You’ve booked your spot; you’ve bought your boots and now you’re ready to hit the local trails near your place to prepare for your upcoming trek. The big goal is successfully completing a trek, be that Kokoda, Kilimanjaro or one of our Nepal treks. But it’s worth noting the other positive benefits that come along with preparing for your upcoming trek. Some of these you might not have even thought of!
Improve your Mental Health
Getting out into nature for a hike can actually improve your mental health. A study from Stanford in 2015 found that a 90-minute walk in nature caused a reduction in self-reported in rumination (dwelling on negative thoughts), a risk factor for poor mental health. Another study from 2015, this time from Heriot-Watt University in Edinburgh, UK, found that physical activity in green spaces can lower frustration and increase meditative thoughts. Looks like your brain is benefiting from your training as well as your muscles!
Improve your Creativity & Problem-Solving Skills
Who would’ve thought that getting out into nature would improve your creativity? Researchers in 2012 studied whether the impact of our tech-obsessed lives and urban living was having an impact on our ability to be creative and guess what they found. Hikers who spent four days immersed in nature with no technological distractions had an increase in performance of 50% during a creativity and problem-solving test. 50% is a massive amount! We’re not saying leave your phone at home and hike through the bush for 4 days, but there are clearly plenty of benefits in getting back to nature.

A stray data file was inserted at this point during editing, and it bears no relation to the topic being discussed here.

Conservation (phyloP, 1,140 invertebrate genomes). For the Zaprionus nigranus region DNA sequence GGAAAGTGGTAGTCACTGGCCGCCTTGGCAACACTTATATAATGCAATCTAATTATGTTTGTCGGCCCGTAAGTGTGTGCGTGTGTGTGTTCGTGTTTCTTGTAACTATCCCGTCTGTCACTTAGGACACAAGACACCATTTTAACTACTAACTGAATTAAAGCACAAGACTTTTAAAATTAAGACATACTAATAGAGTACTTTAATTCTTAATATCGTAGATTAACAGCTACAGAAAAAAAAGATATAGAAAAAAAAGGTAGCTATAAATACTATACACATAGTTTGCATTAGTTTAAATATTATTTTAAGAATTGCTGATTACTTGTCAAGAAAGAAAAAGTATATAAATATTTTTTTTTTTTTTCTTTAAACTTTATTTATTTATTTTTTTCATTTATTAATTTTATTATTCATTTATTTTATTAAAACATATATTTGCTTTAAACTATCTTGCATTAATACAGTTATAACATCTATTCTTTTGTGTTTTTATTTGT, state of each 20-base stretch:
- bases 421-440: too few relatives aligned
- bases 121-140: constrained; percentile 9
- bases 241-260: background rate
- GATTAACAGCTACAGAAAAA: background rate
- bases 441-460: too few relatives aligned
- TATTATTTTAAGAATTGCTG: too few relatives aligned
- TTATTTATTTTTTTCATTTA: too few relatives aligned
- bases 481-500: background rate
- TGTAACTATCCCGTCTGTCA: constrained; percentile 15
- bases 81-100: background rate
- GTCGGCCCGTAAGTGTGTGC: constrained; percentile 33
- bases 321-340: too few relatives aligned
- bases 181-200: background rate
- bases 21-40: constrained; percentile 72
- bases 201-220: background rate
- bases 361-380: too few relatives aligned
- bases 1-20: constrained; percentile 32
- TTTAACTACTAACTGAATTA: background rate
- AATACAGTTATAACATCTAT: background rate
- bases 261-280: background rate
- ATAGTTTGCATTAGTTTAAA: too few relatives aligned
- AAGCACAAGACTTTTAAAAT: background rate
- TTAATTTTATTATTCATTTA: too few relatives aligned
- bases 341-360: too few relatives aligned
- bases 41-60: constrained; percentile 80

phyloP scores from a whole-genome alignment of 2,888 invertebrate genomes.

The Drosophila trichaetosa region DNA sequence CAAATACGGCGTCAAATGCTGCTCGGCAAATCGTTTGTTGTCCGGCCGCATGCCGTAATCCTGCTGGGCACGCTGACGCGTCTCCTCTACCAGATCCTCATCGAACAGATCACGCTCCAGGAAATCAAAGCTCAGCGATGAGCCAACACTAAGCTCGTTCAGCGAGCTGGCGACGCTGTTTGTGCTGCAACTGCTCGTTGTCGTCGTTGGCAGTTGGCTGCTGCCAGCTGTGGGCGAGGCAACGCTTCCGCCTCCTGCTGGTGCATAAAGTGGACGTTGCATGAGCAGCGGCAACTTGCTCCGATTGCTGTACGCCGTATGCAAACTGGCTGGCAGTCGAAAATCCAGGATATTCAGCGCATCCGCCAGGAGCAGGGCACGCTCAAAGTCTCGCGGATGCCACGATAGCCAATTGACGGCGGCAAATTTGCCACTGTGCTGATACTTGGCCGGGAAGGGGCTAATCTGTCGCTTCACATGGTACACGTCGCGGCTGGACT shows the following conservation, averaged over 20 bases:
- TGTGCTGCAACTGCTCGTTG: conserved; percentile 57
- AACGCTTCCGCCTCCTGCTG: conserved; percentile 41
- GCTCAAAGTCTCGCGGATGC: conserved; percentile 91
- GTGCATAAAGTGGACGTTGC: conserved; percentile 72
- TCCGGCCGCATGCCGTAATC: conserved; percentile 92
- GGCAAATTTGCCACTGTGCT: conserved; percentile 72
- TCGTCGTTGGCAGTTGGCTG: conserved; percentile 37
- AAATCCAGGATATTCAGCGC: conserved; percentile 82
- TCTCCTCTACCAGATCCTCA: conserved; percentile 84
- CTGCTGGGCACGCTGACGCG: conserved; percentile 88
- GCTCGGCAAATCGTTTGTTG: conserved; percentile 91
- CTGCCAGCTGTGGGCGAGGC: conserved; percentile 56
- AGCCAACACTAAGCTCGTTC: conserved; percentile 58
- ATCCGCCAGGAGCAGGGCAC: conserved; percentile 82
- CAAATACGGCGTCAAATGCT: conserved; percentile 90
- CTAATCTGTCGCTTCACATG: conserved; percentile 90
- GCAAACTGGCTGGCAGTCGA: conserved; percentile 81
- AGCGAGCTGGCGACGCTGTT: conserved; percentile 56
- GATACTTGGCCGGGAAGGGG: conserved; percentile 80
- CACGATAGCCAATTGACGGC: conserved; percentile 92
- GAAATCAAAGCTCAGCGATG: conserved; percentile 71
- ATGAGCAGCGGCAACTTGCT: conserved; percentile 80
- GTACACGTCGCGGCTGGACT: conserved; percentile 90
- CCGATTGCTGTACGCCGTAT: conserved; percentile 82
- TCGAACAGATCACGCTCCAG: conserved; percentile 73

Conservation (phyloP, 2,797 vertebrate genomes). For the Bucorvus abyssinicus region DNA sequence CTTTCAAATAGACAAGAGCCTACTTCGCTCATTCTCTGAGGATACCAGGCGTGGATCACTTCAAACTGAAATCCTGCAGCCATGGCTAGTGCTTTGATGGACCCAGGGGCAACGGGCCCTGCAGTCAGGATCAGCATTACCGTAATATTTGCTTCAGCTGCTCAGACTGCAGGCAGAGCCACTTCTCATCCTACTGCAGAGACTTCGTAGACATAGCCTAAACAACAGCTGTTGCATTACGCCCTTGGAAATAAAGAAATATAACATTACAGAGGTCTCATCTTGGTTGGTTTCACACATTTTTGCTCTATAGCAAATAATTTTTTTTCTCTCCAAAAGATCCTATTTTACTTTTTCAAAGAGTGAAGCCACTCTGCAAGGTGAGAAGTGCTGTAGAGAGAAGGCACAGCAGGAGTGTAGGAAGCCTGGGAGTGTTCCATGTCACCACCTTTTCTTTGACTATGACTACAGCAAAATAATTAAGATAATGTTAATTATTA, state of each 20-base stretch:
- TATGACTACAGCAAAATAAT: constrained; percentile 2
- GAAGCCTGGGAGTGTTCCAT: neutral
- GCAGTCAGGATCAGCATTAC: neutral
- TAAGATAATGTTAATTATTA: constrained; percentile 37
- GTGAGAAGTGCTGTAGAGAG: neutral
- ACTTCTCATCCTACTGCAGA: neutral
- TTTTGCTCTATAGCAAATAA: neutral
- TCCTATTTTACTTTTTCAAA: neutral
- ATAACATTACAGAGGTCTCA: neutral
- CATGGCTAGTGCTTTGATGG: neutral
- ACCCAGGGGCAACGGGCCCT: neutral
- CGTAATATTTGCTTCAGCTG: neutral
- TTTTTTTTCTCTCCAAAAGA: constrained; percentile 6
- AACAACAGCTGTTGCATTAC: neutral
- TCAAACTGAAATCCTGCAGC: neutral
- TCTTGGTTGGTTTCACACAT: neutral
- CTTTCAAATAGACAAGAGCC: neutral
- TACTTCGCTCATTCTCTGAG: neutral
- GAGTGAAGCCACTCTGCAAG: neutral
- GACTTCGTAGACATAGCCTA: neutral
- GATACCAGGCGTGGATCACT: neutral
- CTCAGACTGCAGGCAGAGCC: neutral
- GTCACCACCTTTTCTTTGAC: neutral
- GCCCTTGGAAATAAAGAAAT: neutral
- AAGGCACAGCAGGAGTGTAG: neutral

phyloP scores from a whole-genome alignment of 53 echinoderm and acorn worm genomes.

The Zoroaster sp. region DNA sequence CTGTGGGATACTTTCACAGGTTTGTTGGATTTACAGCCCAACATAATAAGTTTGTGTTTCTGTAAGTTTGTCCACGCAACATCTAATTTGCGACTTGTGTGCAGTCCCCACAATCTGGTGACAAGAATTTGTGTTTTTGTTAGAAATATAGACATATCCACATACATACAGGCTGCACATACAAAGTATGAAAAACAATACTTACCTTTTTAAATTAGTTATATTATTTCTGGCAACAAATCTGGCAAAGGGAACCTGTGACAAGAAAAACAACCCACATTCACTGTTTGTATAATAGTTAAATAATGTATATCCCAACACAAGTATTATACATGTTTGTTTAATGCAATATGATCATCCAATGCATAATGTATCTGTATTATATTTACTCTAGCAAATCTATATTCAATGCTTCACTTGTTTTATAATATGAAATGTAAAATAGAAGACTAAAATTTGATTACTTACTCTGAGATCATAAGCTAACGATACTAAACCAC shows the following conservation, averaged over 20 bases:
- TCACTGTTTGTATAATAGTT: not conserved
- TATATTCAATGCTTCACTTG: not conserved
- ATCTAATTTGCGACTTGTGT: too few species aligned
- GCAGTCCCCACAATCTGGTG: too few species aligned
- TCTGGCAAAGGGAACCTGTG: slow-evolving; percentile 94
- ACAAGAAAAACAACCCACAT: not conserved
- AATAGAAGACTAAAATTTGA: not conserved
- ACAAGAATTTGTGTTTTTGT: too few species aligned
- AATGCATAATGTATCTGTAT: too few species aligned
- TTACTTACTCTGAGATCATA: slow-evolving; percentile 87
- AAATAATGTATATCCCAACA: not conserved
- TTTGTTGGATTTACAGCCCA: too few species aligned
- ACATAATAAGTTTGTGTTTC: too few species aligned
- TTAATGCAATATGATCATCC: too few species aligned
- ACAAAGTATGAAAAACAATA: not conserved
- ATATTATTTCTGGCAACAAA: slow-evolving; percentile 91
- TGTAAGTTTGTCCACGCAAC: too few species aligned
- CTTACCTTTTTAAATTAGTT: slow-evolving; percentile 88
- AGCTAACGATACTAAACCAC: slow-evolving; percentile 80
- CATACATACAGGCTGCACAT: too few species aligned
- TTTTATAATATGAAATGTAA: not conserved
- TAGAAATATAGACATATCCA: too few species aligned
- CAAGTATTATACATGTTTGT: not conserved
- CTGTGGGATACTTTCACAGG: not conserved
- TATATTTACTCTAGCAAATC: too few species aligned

Reduce your Risk of Heart Disease
Brisk walking and hiking were found to reduce the risk of heart disease more effectively than running when the energy expenditure of both activities is evened out. Participants aged 18-80 were observed over a six-year period. The study found running reduced the risk of heart disease by 4.5%, whereas walking reduced it by 9.3%.
Age-Proof your Brain
A study from 2010 found even moderate exercise can do wonders on your brain. The year-long study found sedentary adults who undertook 40 minutes of walking three times a week at their own pace had increased connectivity of important brain circuits, combatted declines in brain function associated with ageing and increased performance on cognitive tasks. Imagine the benefits of all that training you’re doing on your brain!